No liberalism for Benjamin, who’s shown locked in place even in motion, a very literal motif tirelessly repeated by Nichols and cinematographer Robert Surtees. Other metaphors are similarly on-the-head. In his room, an aquarium display mini-scuba diver blows bubbles involuntarily. Benjamin will subsequently be humiliated for the amusement of his parents’ friends by being pushed, in full scuba gear, down into the pool, where he sits and sulks, another object planted in its place. After the affair with Mrs. Robinson begins, he floats on top of the pool, a callow California sunbather; when the fallout breaks, the heavens come pouring down.

None of this is subtle, and from the moment of release there were complaints that the anti-suburbia, death-by-a-thousand-cocktail-parties theme was tired. But the visual storytelling is perfect: with editor Sam O’Steen, the potentially insufferable Simon & Garfunkel montages are compact, wordless and perfectly evocative. The on-the-noseness is earned by the film’s dispassionate scorn.

The generation gap tormenting Benjamin—a man with his parents’ natural dullness a generation too soon—leads him to Berkeley in search of Mrs. Robinson’s daughter Elaine (Katherine Ross). There, though, he sees nothing but her, a convenient answer to his utter lack of an interior life. Nichols and screenwriter Buck Henry’s subsequent two collaborations (1970’s Catch-22 and 1973’s The Day of the Dolphin) were angrier and more inchoate; by the latter, Benjamin’s metaphorical underwater prison has become the home of a persecuted dolphin, a completely inchoate metaphor.

Hoffman’s infinite panoply of panicked facial reactions and the truly stunning planning of every sequence complement a film whose skepticism has aged very well. An appropriate double-feature would be 1971’s Taking Off, starring Henry as a respectable New York state parent sucked into early-70s New York grime and counterculture while ostensibly searching for his runaway daughter. Parents and youth get an equally (un)sympathetic treatment; The Graduate errs on the side of equal caricature, and its clear-eyed meanness remains invigorating.

Opens April 11 at Film Forum

02/01/12 4:00am

The Story of Film: An Odyssey
Directed by Mark Cousins
February 1-16 at MoMA

NYU’s film department mandates that freshman take “Language of Film,” designed to get future visionaries like alumnus Brett Ratner thinking about shot composition, editing and cinema’s rich heritage. The catch is that professors get to choose what they show: my particular instructor specialized in minority representation issues and was obviously disinterested in the bigger picture. Our first lecture compressed film’s first 30 years into a grudging frog-march through greatest hits in innovation: a Birth of A Nation clip here, an “Odessa Steps” sequence here. No one would be inspired or informed by this: it made film history seem like a precursor to the really important movies, like Smoke Signals.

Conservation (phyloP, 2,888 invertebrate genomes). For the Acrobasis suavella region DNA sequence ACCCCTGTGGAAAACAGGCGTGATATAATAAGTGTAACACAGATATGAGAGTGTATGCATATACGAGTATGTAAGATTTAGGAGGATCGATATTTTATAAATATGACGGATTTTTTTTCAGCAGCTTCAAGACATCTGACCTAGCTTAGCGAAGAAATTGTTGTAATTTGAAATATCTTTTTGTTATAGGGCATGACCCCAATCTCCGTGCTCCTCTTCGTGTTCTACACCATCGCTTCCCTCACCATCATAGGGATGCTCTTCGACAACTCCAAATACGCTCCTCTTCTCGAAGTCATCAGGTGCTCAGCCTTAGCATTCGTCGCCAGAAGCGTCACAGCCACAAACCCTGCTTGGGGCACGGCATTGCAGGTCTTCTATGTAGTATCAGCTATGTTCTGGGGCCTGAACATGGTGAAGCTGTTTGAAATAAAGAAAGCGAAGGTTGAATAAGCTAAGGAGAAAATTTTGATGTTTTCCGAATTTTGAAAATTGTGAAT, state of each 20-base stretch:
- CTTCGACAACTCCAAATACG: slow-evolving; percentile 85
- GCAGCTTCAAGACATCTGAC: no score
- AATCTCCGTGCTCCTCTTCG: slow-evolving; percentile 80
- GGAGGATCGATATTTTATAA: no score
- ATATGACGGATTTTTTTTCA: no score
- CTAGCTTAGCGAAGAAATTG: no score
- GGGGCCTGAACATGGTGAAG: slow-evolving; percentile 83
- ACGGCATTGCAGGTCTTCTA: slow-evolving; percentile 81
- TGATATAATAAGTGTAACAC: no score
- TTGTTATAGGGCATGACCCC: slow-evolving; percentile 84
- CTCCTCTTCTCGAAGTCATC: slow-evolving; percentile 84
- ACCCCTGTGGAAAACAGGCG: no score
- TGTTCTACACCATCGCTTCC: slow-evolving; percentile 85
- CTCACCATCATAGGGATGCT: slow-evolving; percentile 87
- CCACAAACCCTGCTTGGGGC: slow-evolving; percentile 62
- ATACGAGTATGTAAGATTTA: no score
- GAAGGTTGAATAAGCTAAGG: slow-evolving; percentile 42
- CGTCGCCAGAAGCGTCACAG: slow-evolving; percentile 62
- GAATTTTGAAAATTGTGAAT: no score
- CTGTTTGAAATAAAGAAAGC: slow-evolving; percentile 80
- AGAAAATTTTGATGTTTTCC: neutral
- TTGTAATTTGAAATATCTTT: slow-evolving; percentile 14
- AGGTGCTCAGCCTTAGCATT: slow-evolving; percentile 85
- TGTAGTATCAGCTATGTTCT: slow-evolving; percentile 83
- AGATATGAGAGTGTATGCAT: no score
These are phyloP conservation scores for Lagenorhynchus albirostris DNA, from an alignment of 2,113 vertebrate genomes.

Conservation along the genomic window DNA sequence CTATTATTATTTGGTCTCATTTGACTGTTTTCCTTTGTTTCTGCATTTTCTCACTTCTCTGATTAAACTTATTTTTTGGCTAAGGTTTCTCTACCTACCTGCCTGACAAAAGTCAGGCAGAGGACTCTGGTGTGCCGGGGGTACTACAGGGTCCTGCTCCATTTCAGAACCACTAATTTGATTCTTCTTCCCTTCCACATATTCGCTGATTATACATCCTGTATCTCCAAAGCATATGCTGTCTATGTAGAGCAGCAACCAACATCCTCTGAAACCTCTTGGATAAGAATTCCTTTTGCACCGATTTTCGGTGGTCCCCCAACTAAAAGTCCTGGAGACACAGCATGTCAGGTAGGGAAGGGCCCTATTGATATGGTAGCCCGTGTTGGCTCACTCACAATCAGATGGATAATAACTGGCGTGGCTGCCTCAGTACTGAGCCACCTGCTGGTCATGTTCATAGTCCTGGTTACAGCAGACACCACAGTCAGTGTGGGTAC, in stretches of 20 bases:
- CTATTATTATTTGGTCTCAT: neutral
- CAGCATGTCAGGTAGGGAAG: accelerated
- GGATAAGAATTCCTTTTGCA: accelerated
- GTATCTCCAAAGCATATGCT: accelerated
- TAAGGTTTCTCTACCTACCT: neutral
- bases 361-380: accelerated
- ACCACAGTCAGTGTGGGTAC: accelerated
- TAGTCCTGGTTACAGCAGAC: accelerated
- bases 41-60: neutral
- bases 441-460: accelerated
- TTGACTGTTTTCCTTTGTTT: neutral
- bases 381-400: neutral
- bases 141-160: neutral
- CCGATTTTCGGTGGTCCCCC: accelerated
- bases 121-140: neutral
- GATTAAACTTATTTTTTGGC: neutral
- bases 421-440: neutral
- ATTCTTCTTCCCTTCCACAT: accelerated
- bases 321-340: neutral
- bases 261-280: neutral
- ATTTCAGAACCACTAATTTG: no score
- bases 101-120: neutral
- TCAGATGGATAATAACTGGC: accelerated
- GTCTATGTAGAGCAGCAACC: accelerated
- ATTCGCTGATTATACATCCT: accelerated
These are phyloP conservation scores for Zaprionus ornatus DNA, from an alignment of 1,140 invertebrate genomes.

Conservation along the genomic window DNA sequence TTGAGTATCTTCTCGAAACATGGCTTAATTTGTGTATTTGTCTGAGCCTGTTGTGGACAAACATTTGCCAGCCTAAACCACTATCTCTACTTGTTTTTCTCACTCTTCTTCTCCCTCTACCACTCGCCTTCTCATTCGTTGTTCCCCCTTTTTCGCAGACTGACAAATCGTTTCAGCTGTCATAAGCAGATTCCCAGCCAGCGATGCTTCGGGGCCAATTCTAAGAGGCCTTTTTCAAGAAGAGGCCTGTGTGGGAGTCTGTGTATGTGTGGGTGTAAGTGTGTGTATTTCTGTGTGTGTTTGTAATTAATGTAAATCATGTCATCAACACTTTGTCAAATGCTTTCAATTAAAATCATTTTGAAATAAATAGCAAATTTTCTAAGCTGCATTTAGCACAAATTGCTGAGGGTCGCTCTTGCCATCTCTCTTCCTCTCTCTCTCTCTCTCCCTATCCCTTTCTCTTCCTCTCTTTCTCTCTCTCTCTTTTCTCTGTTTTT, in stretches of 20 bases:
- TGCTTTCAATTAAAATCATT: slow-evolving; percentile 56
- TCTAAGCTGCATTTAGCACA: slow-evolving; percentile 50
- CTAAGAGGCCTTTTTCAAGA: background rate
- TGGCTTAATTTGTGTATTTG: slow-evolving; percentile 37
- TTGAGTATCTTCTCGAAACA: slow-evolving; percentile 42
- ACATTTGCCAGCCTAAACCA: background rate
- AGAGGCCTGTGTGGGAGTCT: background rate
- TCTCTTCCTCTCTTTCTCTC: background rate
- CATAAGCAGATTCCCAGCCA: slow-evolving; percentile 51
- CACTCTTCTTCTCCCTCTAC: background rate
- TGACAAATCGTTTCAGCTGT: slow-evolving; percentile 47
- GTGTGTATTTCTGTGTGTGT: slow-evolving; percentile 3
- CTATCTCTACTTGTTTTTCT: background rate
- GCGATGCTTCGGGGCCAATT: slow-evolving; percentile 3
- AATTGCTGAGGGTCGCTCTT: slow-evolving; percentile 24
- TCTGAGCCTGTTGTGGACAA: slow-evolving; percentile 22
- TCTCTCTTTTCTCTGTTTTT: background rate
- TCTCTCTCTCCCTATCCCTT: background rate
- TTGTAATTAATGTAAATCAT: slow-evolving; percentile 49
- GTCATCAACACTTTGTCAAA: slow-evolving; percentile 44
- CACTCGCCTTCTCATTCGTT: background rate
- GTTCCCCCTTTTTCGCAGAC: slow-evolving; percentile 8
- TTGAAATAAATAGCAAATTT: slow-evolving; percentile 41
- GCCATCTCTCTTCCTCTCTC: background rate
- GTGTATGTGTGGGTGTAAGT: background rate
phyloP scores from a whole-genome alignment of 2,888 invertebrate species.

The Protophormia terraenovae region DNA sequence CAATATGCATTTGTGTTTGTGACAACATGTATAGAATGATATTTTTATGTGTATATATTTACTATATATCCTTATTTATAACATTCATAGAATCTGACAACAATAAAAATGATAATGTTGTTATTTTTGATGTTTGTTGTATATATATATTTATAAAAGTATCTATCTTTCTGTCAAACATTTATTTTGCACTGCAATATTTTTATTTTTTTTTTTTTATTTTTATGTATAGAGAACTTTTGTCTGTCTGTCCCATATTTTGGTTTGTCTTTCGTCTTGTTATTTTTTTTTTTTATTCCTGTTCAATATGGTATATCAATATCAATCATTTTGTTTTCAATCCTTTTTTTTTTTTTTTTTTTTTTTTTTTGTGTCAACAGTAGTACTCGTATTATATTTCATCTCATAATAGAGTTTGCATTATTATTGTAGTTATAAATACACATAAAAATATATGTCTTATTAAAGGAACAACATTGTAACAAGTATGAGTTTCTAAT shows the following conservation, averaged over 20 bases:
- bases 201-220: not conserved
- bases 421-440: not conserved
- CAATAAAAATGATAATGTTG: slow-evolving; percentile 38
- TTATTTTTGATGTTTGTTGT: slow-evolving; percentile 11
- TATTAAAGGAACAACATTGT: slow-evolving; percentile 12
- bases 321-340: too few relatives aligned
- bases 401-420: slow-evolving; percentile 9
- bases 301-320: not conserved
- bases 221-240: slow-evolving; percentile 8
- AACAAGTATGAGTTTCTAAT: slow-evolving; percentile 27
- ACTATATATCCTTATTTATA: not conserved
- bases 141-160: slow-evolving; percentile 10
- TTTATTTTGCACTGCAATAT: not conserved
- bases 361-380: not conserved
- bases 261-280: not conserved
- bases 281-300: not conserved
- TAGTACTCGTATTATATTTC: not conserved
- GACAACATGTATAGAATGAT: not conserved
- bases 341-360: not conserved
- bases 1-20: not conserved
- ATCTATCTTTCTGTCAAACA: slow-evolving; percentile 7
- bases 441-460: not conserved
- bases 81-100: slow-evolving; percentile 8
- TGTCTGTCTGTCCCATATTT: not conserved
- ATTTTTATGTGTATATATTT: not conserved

I’m not kidding when I suggest that it’d be safer for NYU—and film schools in general—to just sit down the filmmakers of the future with Mark Cousins’ 15-hour, eight-episode TV travelogue The Story of Film. His basic narrative: Hollywood represents the “bauble” of romantic filmmaking (not, he stresses, “classical” values), and while there’s riches to be gained from its history, the Hollywood-centric vision of film history is—Cousins unambiguously announces from the outset—“factually inaccurate and racist by omission.”

There will be omissions: avant-garde boosters will be distressed that the form is represented by nothing more than a few seconds of a Walter Ruttmann short and (I’m sorry to say) Cremaster 3. Call it “The Story of Narrative Film With A Few Documentaries” if you like: this is a great introduction to film history, and if you’ve already got a grip on that it’s inevitably fun to watch your hours of viewing recast by Cousins’s arguments and formal chops. The first four clips—Saving Private Ryan, Three Colors: Blue, Casablanca, Record of a Tenement Gentleman—put holistic film history into action.

The really good news is that Cousins is no slouch as a director himself: he’s a big fan of the “phantom ride,” where a camera pushes forwards or backwards through space on a dolly/car/trolly (that, he says, is a “proletarian” tracking shot) with kinetic speed, and his globe-trotting compositions push through cityscapes. Hollywood is represented by a red Christmas-tree ornament; to demonstrate how deep-focus lenses work, Cousins bounces it off the lens. To save time and give people who know their film history more to work with, the visuals are often densely allusive: speaking of sound film’s temporary corruption in the 1930s towards sitcom-flat lighting, Cousins shows us Times Square, where a billboard for the musical of Women on the Verge over the transformed Palace Theater (Broadway now, a film palace in the time he’s speaking of) demonstrates commercialism’s current appropriation of past innovations. And stuff like this keeps happening for 15 hours.

Cousins’s favorite term of approbation is “innovative”: this is what the great films of his canon are. He’s not here to scold people for watching Jaws: he’s here to celebrate and make enjoyably eccentric choices (there isn’t a frame or mention of The Jazz Singer here). Film history is united through editing and graphic matches, like when Cousins cuts from the soaring skies of Top Gun to Blue Velvet’s sky. Cousins narrates throughout in a lilting Irish brogue that makes every other word sound like a question. And take note NYU: he frequently points out what lens is being used, calls attention to the shot composition, takes note of natural light, et al. This isn’t just the story of film, but an introduction to its language.